When she saw a group of boys throwing rocks at the ducks, she turned into a blue heron and chased them away.  She pecked that tore at them.  Pecking out eyes and tearing flesh.  She put forth the full destruction of the blue heron upon the vagrant boys. 

When her brother in law wouldn't leave her alone after repeatedly telling him no and to go away, she turned into a blue heron.  She pecked and bit and tore his flesh from his, piece by piece and eye by eye.  She found great strength in becoming the heron. 

Then the police found a dead man, Claudia's brother-in-law.  With his eyes pecked out and flash torn and ripped.  It was similar to another recent crime involving a group of boys by the pond. 

Was this all just a dream?  Or was it real?  Did she have a breakdown and in a fit of rage destory the lives of those who betrayed her?  Did she wake up from another visit to dreamland to have vivid memories of her dreams?  Or did she wake to remember what she did before she slept? 

This was a wonderfully done story.  I like the way the author used character names in this story.  She referred to character by their relation to each other.  The wife, the husband, the brother-in-law, etc.  This lended a great deal more to the use of actual names when they were used.  It made the names of the chracters have a great force behind them because any other time only their relation would be used. 

The use of names instead of relations also gave a more immediacy to the scene, and the paragraph, because it made you more acutely aware of what was being said.  I found that an interesting use of language on the part of the author.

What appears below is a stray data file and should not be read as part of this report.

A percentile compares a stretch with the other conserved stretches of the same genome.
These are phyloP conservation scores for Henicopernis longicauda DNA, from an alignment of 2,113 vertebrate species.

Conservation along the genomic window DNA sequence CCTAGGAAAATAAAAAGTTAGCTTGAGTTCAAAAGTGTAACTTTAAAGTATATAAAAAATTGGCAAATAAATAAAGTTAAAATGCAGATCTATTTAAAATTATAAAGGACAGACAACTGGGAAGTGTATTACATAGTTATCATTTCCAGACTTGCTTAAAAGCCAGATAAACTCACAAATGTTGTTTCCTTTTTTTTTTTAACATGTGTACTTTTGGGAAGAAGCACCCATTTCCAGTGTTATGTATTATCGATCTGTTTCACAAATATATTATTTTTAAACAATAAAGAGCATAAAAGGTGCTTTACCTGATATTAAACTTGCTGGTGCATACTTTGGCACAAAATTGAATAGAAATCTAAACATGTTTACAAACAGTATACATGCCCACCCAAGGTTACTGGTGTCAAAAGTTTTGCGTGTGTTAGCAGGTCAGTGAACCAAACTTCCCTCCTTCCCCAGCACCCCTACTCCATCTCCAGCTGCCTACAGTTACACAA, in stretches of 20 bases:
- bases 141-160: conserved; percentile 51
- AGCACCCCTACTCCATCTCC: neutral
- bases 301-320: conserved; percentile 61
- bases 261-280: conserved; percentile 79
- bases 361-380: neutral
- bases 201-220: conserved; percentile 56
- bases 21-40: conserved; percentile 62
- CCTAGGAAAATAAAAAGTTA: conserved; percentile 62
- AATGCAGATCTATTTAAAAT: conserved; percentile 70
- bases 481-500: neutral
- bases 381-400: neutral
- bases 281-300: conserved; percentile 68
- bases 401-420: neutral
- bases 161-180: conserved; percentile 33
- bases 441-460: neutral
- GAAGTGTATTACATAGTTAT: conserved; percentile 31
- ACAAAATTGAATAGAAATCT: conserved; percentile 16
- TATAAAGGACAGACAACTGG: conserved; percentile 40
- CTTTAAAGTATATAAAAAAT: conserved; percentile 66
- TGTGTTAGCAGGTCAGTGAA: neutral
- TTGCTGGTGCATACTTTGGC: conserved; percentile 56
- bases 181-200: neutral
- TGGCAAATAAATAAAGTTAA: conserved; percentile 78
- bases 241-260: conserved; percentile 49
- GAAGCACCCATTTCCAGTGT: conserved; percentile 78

Also the structuring of the story was sort of a mind trip.  When was she sleeping, and dreaming, when was she awake?  The constant wondering of which state of mind Claudia was in made the story that much better for me.  This style of writing added multiple layers upon each other and never really knowing what was what.  This helped immensley with the ending of the story.

Thursday, March 30, 2017

"Breathe My Name" by Christopher Golden

"Breathe My Name" by Christopher Golden 

This story comes from the collection "Tell My Stories To The Stones" written by Christopher Golden. 

Tommy Betts first entered the mine when he was eighteen.  Up to that point his father had been the only one in the family working the mine.  Tommy was always afraid for his father in the mines.  Tommy used to think that one day his father, Al Betts, would drill straight into hell.  It wasn't until Tommy entered the mine that he realized it wasn't that far off from what he used to fear for his father. 

In the mine the men were by themselves.  Nobody could save them if the mine decided to collapse.  And even the most toughest man freaked out occasionally from claustrophobia..  There were many things that could go wrong in the mine.